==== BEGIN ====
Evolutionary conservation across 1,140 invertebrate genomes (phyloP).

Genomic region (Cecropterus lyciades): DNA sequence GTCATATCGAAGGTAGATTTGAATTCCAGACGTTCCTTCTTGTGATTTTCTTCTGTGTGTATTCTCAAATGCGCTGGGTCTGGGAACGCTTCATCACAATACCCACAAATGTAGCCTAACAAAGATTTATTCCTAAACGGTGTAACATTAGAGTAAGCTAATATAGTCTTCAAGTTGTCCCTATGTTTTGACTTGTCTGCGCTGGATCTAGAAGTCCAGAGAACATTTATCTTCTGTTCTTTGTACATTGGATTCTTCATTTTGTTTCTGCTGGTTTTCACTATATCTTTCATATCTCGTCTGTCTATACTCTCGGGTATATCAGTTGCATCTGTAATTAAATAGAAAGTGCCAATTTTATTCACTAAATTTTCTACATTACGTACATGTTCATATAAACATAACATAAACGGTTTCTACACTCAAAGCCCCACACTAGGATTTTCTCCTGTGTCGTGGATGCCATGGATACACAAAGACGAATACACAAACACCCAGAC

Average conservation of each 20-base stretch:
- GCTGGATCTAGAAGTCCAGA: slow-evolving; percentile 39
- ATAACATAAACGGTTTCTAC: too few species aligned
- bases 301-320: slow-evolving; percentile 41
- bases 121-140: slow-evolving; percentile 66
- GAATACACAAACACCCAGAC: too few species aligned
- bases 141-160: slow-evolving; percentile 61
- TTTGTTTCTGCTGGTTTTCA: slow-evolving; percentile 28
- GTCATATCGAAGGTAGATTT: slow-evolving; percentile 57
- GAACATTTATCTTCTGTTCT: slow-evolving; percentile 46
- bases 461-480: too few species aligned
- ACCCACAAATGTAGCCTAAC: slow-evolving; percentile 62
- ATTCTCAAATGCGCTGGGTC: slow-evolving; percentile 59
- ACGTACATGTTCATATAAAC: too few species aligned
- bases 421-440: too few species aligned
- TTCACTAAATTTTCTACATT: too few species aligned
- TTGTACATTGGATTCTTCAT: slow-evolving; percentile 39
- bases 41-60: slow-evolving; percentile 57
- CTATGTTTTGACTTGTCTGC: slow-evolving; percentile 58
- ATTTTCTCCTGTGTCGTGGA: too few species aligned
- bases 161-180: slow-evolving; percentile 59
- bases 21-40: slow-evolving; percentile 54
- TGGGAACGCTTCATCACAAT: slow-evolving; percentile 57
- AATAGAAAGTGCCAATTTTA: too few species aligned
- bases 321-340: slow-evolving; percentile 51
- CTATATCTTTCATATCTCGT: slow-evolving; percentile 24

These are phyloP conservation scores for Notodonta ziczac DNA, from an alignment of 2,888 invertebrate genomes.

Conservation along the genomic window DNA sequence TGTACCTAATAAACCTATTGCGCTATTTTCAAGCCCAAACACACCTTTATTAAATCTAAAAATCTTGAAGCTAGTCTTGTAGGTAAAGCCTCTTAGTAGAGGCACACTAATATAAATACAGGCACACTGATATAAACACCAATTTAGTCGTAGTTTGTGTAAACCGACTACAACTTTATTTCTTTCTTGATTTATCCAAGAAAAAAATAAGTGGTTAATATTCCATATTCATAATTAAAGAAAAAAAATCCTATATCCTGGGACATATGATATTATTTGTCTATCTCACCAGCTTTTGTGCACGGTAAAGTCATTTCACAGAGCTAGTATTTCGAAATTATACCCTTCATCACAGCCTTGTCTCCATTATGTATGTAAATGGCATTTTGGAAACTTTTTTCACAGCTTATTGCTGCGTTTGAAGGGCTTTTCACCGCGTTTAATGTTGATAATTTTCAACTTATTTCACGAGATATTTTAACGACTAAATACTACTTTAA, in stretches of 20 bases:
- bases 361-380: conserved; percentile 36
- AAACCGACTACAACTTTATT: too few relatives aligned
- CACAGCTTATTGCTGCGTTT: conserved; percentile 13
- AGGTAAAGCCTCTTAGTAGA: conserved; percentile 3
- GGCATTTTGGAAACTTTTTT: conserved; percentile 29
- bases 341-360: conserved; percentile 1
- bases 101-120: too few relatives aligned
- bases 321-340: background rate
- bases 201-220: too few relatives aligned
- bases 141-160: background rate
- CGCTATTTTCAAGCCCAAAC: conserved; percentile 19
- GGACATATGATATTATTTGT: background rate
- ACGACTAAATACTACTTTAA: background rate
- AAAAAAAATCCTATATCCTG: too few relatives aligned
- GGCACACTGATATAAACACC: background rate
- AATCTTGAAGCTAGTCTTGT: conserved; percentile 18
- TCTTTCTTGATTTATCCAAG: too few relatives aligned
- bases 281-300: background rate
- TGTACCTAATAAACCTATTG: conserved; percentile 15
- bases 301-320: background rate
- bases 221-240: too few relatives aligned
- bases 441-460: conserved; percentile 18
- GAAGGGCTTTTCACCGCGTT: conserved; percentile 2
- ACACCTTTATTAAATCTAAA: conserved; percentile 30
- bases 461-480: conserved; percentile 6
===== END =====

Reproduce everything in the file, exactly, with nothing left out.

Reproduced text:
Evolutionary conservation across 1,140 invertebrate genomes (phyloP).

Genomic region (Cecropterus lyciades): DNA sequence GTCATATCGAAGGTAGATTTGAATTCCAGACGTTCCTTCTTGTGATTTTCTTCTGTGTGTATTCTCAAATGCGCTGGGTCTGGGAACGCTTCATCACAATACCCACAAATGTAGCCTAACAAAGATTTATTCCTAAACGGTGTAACATTAGAGTAAGCTAATATAGTCTTCAAGTTGTCCCTATGTTTTGACTTGTCTGCGCTGGATCTAGAAGTCCAGAGAACATTTATCTTCTGTTCTTTGTACATTGGATTCTTCATTTTGTTTCTGCTGGTTTTCACTATATCTTTCATATCTCGTCTGTCTATACTCTCGGGTATATCAGTTGCATCTGTAATTAAATAGAAAGTGCCAATTTTATTCACTAAATTTTCTACATTACGTACATGTTCATATAAACATAACATAAACGGTTTCTACACTCAAAGCCCCACACTAGGATTTTCTCCTGTGTCGTGGATGCCATGGATACACAAAGACGAATACACAAACACCCAGAC

Average conservation of each 20-base stretch:
- GCTGGATCTAGAAGTCCAGA: slow-evolving; percentile 39
- ATAACATAAACGGTTTCTAC: too few species aligned
- bases 301-320: slow-evolving; percentile 41
- bases 121-140: slow-evolving; percentile 66
- GAATACACAAACACCCAGAC: too few species aligned
- bases 141-160: slow-evolving; percentile 61
- TTTGTTTCTGCTGGTTTTCA: slow-evolving; percentile 28
- GTCATATCGAAGGTAGATTT: slow-evolving; percentile 57
- GAACATTTATCTTCTGTTCT: slow-evolving; percentile 46
- bases 461-480: too few species aligned
- ACCCACAAATGTAGCCTAAC: slow-evolving; percentile 62
- ATTCTCAAATGCGCTGGGTC: slow-evolving; percentile 59
- ACGTACATGTTCATATAAAC: too few species aligned
- bases 421-440: too few species aligned
- TTCACTAAATTTTCTACATT: too few species aligned
- TTGTACATTGGATTCTTCAT: slow-evolving; percentile 39
- bases 41-60: slow-evolving; percentile 57
- CTATGTTTTGACTTGTCTGC: slow-evolving; percentile 58
- ATTTTCTCCTGTGTCGTGGA: too few species aligned
- bases 161-180: slow-evolving; percentile 59
- bases 21-40: slow-evolving; percentile 54
- TGGGAACGCTTCATCACAAT: slow-evolving; percentile 57
- AATAGAAAGTGCCAATTTTA: too few species aligned
- bases 321-340: slow-evolving; percentile 51
- CTATATCTTTCATATCTCGT: slow-evolving; percentile 24

These are phyloP conservation scores for Notodonta ziczac DNA, from an alignment of 2,888 invertebrate genomes.

Conservation along the genomic window DNA sequence TGTACCTAATAAACCTATTGCGCTATTTTCAAGCCCAAACACACCTTTATTAAATCTAAAAATCTTGAAGCTAGTCTTGTAGGTAAAGCCTCTTAGTAGAGGCACACTAATATAAATACAGGCACACTGATATAAACACCAATTTAGTCGTAGTTTGTGTAAACCGACTACAACTTTATTTCTTTCTTGATTTATCCAAGAAAAAAATAAGTGGTTAATATTCCATATTCATAATTAAAGAAAAAAAATCCTATATCCTGGGACATATGATATTATTTGTCTATCTCACCAGCTTTTGTGCACGGTAAAGTCATTTCACAGAGCTAGTATTTCGAAATTATACCCTTCATCACAGCCTTGTCTCCATTATGTATGTAAATGGCATTTTGGAAACTTTTTTCACAGCTTATTGCTGCGTTTGAAGGGCTTTTCACCGCGTTTAATGTTGATAATTTTCAACTTATTTCACGAGATATTTTAACGACTAAATACTACTTTAA, in stretches of 20 bases:
- bases 361-380: conserved; percentile 36
- AAACCGACTACAACTTTATT: too few relatives aligned
- CACAGCTTATTGCTGCGTTT: conserved; percentile 13
- AGGTAAAGCCTCTTAGTAGA: conserved; percentile 3
- GGCATTTTGGAAACTTTTTT: conserved; percentile 29
- bases 341-360: conserved; percentile 1
- bases 101-120: too few relatives aligned
- bases 321-340: background rate
- bases 201-220: too few relatives aligned
- bases 141-160: background rate
- CGCTATTTTCAAGCCCAAAC: conserved; percentile 19
- GGACATATGATATTATTTGT: background rate
- ACGACTAAATACTACTTTAA: background rate
- AAAAAAAATCCTATATCCTG: too few relatives aligned
- GGCACACTGATATAAACACC: background rate
- AATCTTGAAGCTAGTCTTGT: conserved; percentile 18
- TCTTTCTTGATTTATCCAAG: too few relatives aligned
- bases 281-300: background rate
- TGTACCTAATAAACCTATTG: conserved; percentile 15
- bases 301-320: background rate
- bases 221-240: too few relatives aligned
- bases 441-460: conserved; percentile 18
- GAAGGGCTTTTCACCGCGTT: conserved; percentile 2
- ACACCTTTATTAAATCTAAA: conserved; percentile 30
- bases 461-480: conserved; percentile 6